Just as a week ago, Friday brought a bit of a reversal theme for row crops, amid a touch of pre-weekend profit taking.
Not that this was positive for cotton futures, which for December fell back 0.6% to 64.13 cents a pound as of 10:20 UK time (04:20 Chicago time), giving back some of their gains made in the last session spurred by some improved US weekly export sales, and strong actual export, data.
There has also been some focus on instability in West Africa, a notable cotton exporting area, after a military coup toppled Malian President Ibrahim Boubacar Keita, which has stoked up activity from Islamic insurgents.
“We have before us a serious situation that could destabilise security, not only in Mali, but in the entire region,” said Niger’s president Mahamdou Issoufou on Thursday, at the start of talks by the Economic Community of West African States.
Short bets closed
Still, for row crops, reversal meant higher prices, with corn futures for December adding 0.5% to $3.41 a bushel.
This amid a continued retreat by investors from the grain, with the expiry of the September contract approaching, and with open interest in Chicago futures down a further 52,565 lots over the past week, to 1.515m lots.
When funds have a hefty net short in the lot, reduced exposure implies some background support anyway for values.
But also somewhat supportive for values is the ending of the Pro Farmer crop tour which, while showing strong yield potential in most of the Midwest, highlighted too the damage to Iowa crops from last week’s derecho storm – and from dryness.
After all, Thursday’s weekly US drought monitor showed the proportion of Iowa – the top corn growing state, and second-ranked soybean producer - rated at 45.5% in drought, up 11.2 points week on week, and at the highest in six years.
While the Pro Farmer tour is not fully over yet, with a final press conference later on Friday, including a pan-US corn yield average, investor attention is already shifting to the next weekly US Department of Agriculture condition briefing, on Monday, which is expected to show a further decline in ratings.
Steve Freed at ADM Investor Services said that “some feel next week’s US corn crop rating will drop another 1-2 percentage points” in terms of the proportion of crop reported in “good” or “excellent” condition.
Terry Reilly at Futures International said that “US corn conditions are expected to be down 1-3 points when updated on Monday,” viewing that “data collected this week suggests damage from the derecho storm was larger than we expected”.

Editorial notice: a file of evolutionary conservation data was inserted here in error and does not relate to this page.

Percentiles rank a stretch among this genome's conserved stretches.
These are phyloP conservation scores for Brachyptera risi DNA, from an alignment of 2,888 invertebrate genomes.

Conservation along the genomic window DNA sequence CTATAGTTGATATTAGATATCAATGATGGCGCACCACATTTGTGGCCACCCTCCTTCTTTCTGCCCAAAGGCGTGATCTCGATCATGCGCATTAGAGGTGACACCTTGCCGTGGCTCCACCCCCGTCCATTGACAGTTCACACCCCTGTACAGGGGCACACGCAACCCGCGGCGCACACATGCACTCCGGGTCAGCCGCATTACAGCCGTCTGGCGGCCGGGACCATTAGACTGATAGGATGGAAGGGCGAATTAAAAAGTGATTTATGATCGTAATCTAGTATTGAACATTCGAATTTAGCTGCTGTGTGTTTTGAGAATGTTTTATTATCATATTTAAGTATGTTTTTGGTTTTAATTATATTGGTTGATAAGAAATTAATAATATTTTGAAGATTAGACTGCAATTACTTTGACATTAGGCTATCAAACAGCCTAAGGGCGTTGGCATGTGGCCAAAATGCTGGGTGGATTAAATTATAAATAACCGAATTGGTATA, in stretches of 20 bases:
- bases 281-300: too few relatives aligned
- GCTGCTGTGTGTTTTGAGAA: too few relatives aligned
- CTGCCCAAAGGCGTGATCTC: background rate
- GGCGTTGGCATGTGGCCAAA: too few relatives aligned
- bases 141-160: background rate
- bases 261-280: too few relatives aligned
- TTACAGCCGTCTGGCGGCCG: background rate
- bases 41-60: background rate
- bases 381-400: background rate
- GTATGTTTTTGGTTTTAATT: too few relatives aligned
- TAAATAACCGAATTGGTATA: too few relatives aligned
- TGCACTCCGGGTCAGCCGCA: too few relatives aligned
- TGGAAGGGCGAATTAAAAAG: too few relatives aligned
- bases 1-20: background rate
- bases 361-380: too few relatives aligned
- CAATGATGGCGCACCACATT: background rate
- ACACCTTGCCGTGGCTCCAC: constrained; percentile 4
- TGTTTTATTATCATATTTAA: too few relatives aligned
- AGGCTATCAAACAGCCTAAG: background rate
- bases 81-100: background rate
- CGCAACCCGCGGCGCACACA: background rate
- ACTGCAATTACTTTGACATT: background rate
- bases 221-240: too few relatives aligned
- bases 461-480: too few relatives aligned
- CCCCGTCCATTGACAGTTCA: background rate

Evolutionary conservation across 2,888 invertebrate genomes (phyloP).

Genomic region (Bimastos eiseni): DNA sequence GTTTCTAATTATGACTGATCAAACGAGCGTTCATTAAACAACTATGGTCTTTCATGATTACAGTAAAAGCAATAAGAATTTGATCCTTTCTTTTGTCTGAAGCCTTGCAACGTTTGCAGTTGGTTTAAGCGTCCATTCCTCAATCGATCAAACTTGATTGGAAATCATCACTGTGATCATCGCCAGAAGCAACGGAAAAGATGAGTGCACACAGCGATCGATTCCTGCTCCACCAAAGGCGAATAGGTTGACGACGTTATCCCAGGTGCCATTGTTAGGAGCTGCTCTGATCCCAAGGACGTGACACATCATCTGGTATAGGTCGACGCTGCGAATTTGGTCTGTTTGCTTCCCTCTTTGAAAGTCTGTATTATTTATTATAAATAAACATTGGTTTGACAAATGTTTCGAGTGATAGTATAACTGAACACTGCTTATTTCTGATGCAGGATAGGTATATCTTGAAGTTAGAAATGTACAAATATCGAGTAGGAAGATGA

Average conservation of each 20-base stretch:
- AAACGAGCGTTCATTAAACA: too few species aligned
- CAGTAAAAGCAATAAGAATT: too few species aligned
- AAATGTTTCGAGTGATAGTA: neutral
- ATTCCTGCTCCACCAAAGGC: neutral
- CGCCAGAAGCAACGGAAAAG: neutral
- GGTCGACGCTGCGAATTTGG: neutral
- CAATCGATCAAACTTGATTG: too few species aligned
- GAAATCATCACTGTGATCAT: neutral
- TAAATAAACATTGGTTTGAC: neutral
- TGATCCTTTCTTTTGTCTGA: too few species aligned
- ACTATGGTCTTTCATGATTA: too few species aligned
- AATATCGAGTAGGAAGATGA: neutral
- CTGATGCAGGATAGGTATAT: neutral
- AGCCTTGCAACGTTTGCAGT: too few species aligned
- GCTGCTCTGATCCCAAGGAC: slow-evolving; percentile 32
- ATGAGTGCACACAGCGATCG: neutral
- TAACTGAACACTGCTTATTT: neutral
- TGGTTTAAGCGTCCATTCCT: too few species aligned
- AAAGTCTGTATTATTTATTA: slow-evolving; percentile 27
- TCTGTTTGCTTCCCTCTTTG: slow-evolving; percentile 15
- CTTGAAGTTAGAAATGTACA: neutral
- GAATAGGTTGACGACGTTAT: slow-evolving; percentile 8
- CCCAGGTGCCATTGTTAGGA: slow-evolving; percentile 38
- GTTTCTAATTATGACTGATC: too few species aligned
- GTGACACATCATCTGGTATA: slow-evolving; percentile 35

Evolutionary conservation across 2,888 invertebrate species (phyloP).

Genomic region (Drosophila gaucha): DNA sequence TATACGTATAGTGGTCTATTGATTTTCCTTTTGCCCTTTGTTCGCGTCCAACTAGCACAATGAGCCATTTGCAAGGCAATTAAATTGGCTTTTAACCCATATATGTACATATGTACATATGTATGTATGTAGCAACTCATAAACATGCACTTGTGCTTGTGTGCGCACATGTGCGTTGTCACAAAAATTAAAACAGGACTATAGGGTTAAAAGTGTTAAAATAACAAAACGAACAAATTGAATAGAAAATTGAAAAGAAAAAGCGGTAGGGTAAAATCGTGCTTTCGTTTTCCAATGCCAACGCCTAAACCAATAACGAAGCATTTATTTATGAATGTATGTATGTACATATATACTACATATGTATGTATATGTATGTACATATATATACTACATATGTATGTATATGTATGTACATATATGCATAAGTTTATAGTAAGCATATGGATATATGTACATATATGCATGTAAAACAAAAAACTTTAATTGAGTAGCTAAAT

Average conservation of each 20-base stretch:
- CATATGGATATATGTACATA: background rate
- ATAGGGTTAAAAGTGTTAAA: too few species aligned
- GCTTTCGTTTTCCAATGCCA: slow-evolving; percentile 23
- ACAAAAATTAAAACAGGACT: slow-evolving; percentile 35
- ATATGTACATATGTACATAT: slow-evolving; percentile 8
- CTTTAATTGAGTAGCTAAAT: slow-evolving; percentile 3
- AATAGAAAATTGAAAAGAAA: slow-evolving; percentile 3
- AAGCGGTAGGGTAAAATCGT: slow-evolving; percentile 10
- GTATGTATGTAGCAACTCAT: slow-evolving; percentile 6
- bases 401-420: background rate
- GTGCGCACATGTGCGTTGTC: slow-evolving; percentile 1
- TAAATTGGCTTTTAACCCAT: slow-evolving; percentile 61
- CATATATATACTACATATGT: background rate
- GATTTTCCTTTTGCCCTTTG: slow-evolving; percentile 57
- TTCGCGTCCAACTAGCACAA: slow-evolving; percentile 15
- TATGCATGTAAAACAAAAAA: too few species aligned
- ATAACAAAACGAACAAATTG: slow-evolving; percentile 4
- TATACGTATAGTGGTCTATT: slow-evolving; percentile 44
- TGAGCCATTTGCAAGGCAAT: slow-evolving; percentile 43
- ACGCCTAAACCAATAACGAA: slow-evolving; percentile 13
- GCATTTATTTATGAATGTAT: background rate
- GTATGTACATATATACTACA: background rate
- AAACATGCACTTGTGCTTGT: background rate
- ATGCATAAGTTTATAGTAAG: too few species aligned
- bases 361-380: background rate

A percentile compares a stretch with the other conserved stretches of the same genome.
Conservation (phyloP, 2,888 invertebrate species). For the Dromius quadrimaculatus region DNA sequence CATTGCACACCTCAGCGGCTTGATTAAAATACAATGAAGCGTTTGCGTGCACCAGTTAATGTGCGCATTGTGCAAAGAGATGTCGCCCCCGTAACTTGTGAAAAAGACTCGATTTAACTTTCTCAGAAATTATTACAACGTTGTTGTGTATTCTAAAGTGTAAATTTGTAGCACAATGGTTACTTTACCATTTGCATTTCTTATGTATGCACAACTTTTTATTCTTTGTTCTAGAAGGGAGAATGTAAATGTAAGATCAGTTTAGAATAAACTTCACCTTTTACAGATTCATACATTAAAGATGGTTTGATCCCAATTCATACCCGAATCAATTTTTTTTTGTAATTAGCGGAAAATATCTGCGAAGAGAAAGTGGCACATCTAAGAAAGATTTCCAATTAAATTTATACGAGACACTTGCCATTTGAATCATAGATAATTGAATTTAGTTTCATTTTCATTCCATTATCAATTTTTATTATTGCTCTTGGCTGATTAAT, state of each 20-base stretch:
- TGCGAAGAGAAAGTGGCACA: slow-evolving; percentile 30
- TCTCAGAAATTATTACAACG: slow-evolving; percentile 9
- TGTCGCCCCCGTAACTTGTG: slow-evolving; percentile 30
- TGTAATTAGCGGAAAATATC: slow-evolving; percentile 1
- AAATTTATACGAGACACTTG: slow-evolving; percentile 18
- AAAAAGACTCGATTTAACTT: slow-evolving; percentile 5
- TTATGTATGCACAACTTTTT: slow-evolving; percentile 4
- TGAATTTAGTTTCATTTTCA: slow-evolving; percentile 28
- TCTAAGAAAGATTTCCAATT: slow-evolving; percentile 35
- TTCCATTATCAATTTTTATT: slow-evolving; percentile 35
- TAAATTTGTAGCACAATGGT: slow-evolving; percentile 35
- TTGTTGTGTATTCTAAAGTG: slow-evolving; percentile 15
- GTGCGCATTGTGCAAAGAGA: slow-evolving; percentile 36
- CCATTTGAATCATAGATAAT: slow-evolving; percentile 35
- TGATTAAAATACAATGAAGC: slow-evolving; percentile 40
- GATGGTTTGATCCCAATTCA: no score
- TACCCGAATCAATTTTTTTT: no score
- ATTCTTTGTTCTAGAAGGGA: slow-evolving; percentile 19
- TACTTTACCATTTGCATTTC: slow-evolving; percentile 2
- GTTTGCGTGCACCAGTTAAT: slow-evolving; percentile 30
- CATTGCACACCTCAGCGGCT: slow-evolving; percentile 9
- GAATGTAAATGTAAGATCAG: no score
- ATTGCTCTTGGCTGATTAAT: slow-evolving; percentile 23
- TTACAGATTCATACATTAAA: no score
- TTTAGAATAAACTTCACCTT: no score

(in Europe, FranceAgriMer on Friday again cut its rating of French corn, by 3 points to 62% good or excellent, as the crop continues to feel the impact of the second-hottest first half of August on record and the driest July in at least 60 years.)
Soy crop decline
Mr Reilly added that in Monday’s USDA crop progress briefing “we look for US soybean conditions to decline 1-2 points,” seeing in Iowa a decline of 3-6 points this week from net drying bias western Iowa and additional data gathering from the derecho event”.
Soybean futures for November added 0.3% to $9.08 a bushel, like corn reversing a portion of losses suffered in the last session.
While funds still have a (reduced) net long position in Chicago futures, an upward trend in open interest suggests that this is not such a weight to values, in terms of the position closing which would infer pressure on prices.
‘Larger player in global corn trade’
And then there is the demand side to factor in, and China – and not just in terms of the soybeans it is particularly famous for in import terms.
“China is mostly known for its soybean demand, but the country is becoming a larger player in global corn trade as well,” said Karl Setzer at AgriVisor.
“China has suffered from short crops in recent history, and at the same time, has seen its corn demand increase,” thanks to raised demand from ethanol plants as well as the rebuild in its hog herd after African swine fever.
“As a result, China is expected to consume 288m tonnes of corn this year while only producing an estimated 250m tonnes.”
‘Buying on the close’
In fact, in the last session there were “rumours of China interest in US corn”, Mr Freed said, seeing these as potentially helping corn to pare losses in late deals.
He added that China’s “appetite for energy, soybeans, wheat and corn suggests Covid is behind them and their economy is growing”.
Indeed, turning to wheat, the “fact China is buying US wheat and more rumours on Thursday of new buying helped futures” in the grain in the last session.
“There is talk that China is in the market buying futures on the close over the last few days.”
‘Poised to extend the rally’
Chicago soft red winter wheat futures, like corn, managed a strong finish to Thursday, although differing in actually closing decisively in positive territory.
And they bucked Friday’s reversal trend by extending headway a bit, adding 0.2% to $5.29 ¾ a bushel for December delivery, extending their cushion to the 100-day moving average regained in the last session.
“The chart for US winter wheat futures looks poised to extend the rally,” said Benson Quinn Commodities, highlighting too positive signals for Minneapolis spring wheat, which gained 0.4% to $5.29 ¾ a bushel for December.
In Minneapolis, “the funds are fighting a short position that hasn’t worked well for a week,” the broker said.
“Minneapolis tends to feel expensive above $5.20, but given the lack of harvest selling, that may not be the case this time.”
The Minneapolis December contract stood up 0.4% at $5.29 ¾ a bushel.